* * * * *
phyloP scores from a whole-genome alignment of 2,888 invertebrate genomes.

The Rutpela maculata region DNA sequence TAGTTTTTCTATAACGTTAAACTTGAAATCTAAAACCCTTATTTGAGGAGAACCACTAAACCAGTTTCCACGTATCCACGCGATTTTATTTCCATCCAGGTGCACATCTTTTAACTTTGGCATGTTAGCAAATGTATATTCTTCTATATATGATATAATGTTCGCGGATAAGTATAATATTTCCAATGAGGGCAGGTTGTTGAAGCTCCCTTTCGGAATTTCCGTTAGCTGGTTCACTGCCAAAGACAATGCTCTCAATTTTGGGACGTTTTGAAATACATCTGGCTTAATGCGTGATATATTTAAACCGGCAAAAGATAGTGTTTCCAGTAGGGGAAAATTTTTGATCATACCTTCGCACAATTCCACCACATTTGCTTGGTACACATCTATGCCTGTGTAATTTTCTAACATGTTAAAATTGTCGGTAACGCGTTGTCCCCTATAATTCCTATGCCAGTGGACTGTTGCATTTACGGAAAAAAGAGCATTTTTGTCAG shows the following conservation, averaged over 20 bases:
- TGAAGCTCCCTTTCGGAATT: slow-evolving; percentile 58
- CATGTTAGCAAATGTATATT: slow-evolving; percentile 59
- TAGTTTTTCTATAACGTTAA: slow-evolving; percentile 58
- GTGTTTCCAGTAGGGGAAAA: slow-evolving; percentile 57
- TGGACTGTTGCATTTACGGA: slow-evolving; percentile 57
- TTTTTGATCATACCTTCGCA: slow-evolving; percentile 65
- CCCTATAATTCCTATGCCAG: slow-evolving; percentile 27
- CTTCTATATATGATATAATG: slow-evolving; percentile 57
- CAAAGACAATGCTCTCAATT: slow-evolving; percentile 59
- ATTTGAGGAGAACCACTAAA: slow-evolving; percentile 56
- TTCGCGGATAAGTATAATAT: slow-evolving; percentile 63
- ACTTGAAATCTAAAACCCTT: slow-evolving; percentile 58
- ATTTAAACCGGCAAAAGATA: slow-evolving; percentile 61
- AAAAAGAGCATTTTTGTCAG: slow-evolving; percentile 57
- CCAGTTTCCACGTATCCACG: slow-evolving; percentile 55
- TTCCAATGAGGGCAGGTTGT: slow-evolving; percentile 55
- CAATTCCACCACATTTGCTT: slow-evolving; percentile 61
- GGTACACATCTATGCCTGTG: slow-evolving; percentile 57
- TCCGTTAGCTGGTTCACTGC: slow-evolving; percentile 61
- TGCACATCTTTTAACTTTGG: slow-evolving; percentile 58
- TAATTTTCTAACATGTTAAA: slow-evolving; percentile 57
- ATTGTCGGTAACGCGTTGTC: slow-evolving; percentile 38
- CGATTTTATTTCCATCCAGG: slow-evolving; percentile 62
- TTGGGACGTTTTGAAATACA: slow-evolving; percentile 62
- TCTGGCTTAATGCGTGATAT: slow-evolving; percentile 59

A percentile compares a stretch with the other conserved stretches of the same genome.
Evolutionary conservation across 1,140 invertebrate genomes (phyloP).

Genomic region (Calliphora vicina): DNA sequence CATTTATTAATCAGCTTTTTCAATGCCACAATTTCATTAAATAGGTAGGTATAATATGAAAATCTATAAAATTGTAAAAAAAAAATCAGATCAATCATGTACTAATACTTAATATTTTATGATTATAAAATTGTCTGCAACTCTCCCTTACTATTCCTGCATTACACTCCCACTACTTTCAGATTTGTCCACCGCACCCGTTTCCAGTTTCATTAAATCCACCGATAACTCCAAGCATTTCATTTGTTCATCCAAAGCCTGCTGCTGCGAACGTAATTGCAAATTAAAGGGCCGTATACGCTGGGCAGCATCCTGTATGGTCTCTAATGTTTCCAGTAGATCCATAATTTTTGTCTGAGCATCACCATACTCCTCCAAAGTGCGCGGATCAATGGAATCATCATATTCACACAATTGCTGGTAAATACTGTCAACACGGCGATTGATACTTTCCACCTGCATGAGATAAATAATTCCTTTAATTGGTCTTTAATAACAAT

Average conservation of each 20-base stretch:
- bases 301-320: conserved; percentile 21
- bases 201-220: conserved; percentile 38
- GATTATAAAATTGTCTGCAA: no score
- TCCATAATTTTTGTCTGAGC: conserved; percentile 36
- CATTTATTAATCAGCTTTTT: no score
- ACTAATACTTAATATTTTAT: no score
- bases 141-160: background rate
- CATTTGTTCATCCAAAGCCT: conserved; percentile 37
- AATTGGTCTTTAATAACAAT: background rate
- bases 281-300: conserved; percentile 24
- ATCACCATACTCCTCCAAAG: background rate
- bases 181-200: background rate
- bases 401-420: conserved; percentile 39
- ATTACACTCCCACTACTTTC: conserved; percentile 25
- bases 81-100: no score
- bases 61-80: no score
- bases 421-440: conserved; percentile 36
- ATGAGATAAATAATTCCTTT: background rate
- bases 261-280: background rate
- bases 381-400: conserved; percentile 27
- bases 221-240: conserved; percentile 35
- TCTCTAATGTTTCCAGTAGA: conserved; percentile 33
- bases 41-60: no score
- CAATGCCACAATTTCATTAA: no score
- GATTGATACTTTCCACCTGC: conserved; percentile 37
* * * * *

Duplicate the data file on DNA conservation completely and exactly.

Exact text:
phyloP scores from a whole-genome alignment of 2,888 invertebrate genomes.

The Rutpela maculata region DNA sequence TAGTTTTTCTATAACGTTAAACTTGAAATCTAAAACCCTTATTTGAGGAGAACCACTAAACCAGTTTCCACGTATCCACGCGATTTTATTTCCATCCAGGTGCACATCTTTTAACTTTGGCATGTTAGCAAATGTATATTCTTCTATATATGATATAATGTTCGCGGATAAGTATAATATTTCCAATGAGGGCAGGTTGTTGAAGCTCCCTTTCGGAATTTCCGTTAGCTGGTTCACTGCCAAAGACAATGCTCTCAATTTTGGGACGTTTTGAAATACATCTGGCTTAATGCGTGATATATTTAAACCGGCAAAAGATAGTGTTTCCAGTAGGGGAAAATTTTTGATCATACCTTCGCACAATTCCACCACATTTGCTTGGTACACATCTATGCCTGTGTAATTTTCTAACATGTTAAAATTGTCGGTAACGCGTTGTCCCCTATAATTCCTATGCCAGTGGACTGTTGCATTTACGGAAAAAAGAGCATTTTTGTCAG shows the following conservation, averaged over 20 bases:
- TGAAGCTCCCTTTCGGAATT: slow-evolving; percentile 58
- CATGTTAGCAAATGTATATT: slow-evolving; percentile 59
- TAGTTTTTCTATAACGTTAA: slow-evolving; percentile 58
- GTGTTTCCAGTAGGGGAAAA: slow-evolving; percentile 57
- TGGACTGTTGCATTTACGGA: slow-evolving; percentile 57
- TTTTTGATCATACCTTCGCA: slow-evolving; percentile 65
- CCCTATAATTCCTATGCCAG: slow-evolving; percentile 27
- CTTCTATATATGATATAATG: slow-evolving; percentile 57
- CAAAGACAATGCTCTCAATT: slow-evolving; percentile 59
- ATTTGAGGAGAACCACTAAA: slow-evolving; percentile 56
- TTCGCGGATAAGTATAATAT: slow-evolving; percentile 63
- ACTTGAAATCTAAAACCCTT: slow-evolving; percentile 58
- ATTTAAACCGGCAAAAGATA: slow-evolving; percentile 61
- AAAAAGAGCATTTTTGTCAG: slow-evolving; percentile 57
- CCAGTTTCCACGTATCCACG: slow-evolving; percentile 55
- TTCCAATGAGGGCAGGTTGT: slow-evolving; percentile 55
- CAATTCCACCACATTTGCTT: slow-evolving; percentile 61
- GGTACACATCTATGCCTGTG: slow-evolving; percentile 57
- TCCGTTAGCTGGTTCACTGC: slow-evolving; percentile 61
- TGCACATCTTTTAACTTTGG: slow-evolving; percentile 58
- TAATTTTCTAACATGTTAAA: slow-evolving; percentile 57
- ATTGTCGGTAACGCGTTGTC: slow-evolving; percentile 38
- CGATTTTATTTCCATCCAGG: slow-evolving; percentile 62
- TTGGGACGTTTTGAAATACA: slow-evolving; percentile 62
- TCTGGCTTAATGCGTGATAT: slow-evolving; percentile 59

A percentile compares a stretch with the other conserved stretches of the same genome.
Evolutionary conservation across 1,140 invertebrate genomes (phyloP).

Genomic region (Calliphora vicina): DNA sequence CATTTATTAATCAGCTTTTTCAATGCCACAATTTCATTAAATAGGTAGGTATAATATGAAAATCTATAAAATTGTAAAAAAAAAATCAGATCAATCATGTACTAATACTTAATATTTTATGATTATAAAATTGTCTGCAACTCTCCCTTACTATTCCTGCATTACACTCCCACTACTTTCAGATTTGTCCACCGCACCCGTTTCCAGTTTCATTAAATCCACCGATAACTCCAAGCATTTCATTTGTTCATCCAAAGCCTGCTGCTGCGAACGTAATTGCAAATTAAAGGGCCGTATACGCTGGGCAGCATCCTGTATGGTCTCTAATGTTTCCAGTAGATCCATAATTTTTGTCTGAGCATCACCATACTCCTCCAAAGTGCGCGGATCAATGGAATCATCATATTCACACAATTGCTGGTAAATACTGTCAACACGGCGATTGATACTTTCCACCTGCATGAGATAAATAATTCCTTTAATTGGTCTTTAATAACAAT

Average conservation of each 20-base stretch:
- bases 301-320: conserved; percentile 21
- bases 201-220: conserved; percentile 38
- GATTATAAAATTGTCTGCAA: no score
- TCCATAATTTTTGTCTGAGC: conserved; percentile 36
- CATTTATTAATCAGCTTTTT: no score
- ACTAATACTTAATATTTTAT: no score
- bases 141-160: background rate
- CATTTGTTCATCCAAAGCCT: conserved; percentile 37
- AATTGGTCTTTAATAACAAT: background rate
- bases 281-300: conserved; percentile 24
- ATCACCATACTCCTCCAAAG: background rate
- bases 181-200: background rate
- bases 401-420: conserved; percentile 39
- ATTACACTCCCACTACTTTC: conserved; percentile 25
- bases 81-100: no score
- bases 61-80: no score
- bases 421-440: conserved; percentile 36
- ATGAGATAAATAATTCCTTT: background rate
- bases 261-280: background rate
- bases 381-400: conserved; percentile 27
- bases 221-240: conserved; percentile 35
- TCTCTAATGTTTCCAGTAGA: conserved; percentile 33
- bases 41-60: no score
- CAATGCCACAATTTCATTAA: no score
- GATTGATACTTTCCACCTGC: conserved; percentile 37